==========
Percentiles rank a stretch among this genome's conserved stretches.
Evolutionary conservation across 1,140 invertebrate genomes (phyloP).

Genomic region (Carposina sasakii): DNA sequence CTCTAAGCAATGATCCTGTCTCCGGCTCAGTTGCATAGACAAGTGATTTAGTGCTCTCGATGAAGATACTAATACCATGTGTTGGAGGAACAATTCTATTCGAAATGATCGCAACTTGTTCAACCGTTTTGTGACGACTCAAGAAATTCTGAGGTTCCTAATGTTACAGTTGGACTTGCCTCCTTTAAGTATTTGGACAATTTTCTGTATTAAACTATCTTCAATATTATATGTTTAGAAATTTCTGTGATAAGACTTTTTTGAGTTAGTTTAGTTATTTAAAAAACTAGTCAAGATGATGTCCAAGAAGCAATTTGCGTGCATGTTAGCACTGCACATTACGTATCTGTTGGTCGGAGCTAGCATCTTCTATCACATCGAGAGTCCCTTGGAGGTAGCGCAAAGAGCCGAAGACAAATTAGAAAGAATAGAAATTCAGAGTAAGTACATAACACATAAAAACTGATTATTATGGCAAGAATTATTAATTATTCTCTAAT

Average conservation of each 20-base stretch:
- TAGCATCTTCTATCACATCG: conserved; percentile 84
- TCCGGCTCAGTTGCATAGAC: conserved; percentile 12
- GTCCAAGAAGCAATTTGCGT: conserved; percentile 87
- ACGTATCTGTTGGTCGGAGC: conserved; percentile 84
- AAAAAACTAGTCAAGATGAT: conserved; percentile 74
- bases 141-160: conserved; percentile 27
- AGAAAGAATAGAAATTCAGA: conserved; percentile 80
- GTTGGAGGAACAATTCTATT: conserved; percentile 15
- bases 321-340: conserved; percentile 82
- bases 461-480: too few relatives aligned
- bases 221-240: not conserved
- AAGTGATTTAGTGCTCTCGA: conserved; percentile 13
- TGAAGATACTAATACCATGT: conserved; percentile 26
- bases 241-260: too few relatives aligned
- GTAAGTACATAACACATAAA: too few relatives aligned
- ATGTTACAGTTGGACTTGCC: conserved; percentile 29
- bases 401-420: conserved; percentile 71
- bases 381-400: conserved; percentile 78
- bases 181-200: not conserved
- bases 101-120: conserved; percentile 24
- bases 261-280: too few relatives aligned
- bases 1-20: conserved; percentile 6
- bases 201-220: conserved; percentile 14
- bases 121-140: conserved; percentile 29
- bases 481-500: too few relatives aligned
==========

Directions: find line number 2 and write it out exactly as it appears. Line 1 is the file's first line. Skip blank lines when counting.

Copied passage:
Evolutionary conservation across 1,140 invertebrate genomes (phyloP).